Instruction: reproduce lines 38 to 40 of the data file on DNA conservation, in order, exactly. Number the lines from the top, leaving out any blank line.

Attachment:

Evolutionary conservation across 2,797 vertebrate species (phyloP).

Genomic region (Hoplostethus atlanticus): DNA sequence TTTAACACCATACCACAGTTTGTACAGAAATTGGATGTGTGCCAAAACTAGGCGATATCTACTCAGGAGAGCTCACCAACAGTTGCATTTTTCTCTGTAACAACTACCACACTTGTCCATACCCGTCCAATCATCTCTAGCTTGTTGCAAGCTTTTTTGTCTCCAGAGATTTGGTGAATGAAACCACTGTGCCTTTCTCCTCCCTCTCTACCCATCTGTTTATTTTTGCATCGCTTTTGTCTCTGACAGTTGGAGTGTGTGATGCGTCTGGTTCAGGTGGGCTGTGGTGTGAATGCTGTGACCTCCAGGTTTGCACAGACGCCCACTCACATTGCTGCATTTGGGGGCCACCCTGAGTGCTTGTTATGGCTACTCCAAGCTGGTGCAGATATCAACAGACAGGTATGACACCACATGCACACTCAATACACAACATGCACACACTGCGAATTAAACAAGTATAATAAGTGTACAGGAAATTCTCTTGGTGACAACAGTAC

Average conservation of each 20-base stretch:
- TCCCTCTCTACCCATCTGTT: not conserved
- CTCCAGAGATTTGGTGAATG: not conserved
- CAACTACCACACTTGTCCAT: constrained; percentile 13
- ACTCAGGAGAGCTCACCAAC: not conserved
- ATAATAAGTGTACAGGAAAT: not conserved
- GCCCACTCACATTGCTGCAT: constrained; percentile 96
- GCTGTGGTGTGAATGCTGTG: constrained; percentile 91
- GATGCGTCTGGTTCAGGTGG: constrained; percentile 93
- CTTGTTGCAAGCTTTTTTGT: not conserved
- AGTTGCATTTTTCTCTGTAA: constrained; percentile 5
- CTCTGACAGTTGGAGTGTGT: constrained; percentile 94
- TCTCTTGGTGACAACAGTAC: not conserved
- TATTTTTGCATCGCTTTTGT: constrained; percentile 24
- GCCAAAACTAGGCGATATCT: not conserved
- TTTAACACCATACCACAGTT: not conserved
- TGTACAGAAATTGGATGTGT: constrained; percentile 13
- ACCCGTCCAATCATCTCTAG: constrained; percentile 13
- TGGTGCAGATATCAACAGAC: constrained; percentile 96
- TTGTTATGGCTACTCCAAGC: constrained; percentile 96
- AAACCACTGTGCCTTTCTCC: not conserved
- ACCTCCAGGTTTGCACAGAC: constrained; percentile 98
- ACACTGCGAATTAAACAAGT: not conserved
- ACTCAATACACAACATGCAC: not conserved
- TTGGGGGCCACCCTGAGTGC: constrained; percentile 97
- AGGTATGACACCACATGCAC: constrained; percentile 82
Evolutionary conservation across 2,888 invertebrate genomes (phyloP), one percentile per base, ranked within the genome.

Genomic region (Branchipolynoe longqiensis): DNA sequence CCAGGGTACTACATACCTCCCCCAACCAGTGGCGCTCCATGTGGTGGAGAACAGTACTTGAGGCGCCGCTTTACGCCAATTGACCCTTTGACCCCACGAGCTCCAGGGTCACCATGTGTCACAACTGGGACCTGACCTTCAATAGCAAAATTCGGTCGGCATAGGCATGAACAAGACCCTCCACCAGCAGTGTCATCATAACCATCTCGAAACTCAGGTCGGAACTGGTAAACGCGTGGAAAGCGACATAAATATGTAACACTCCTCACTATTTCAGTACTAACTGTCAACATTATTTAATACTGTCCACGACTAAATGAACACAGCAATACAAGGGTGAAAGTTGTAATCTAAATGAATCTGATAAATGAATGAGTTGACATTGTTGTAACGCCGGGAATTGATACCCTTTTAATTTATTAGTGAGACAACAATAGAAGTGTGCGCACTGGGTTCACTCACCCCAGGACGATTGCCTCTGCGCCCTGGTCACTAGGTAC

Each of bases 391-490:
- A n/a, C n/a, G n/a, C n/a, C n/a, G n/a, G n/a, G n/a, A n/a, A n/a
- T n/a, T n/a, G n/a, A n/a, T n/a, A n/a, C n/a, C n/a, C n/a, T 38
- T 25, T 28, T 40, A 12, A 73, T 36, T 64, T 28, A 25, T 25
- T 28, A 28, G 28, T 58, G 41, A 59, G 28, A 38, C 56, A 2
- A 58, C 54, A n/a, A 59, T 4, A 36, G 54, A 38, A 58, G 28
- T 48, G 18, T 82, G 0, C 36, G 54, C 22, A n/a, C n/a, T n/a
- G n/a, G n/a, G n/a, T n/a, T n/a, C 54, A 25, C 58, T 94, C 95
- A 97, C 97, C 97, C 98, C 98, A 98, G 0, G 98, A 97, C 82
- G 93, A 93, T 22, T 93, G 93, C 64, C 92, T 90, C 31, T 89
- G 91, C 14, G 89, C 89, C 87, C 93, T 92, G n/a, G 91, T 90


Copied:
- G n/a, G n/a, G n/a, T n/a, T n/a, C 54, A 25, C 58, T 94, C 95
- A 97, C 97, C 97, C 98, C 98, A 98, G 0, G 98, A 97, C 82
- G 93, A 93, T 22, T 93, G 93, C 64, C 92, T 90, C 31, T 89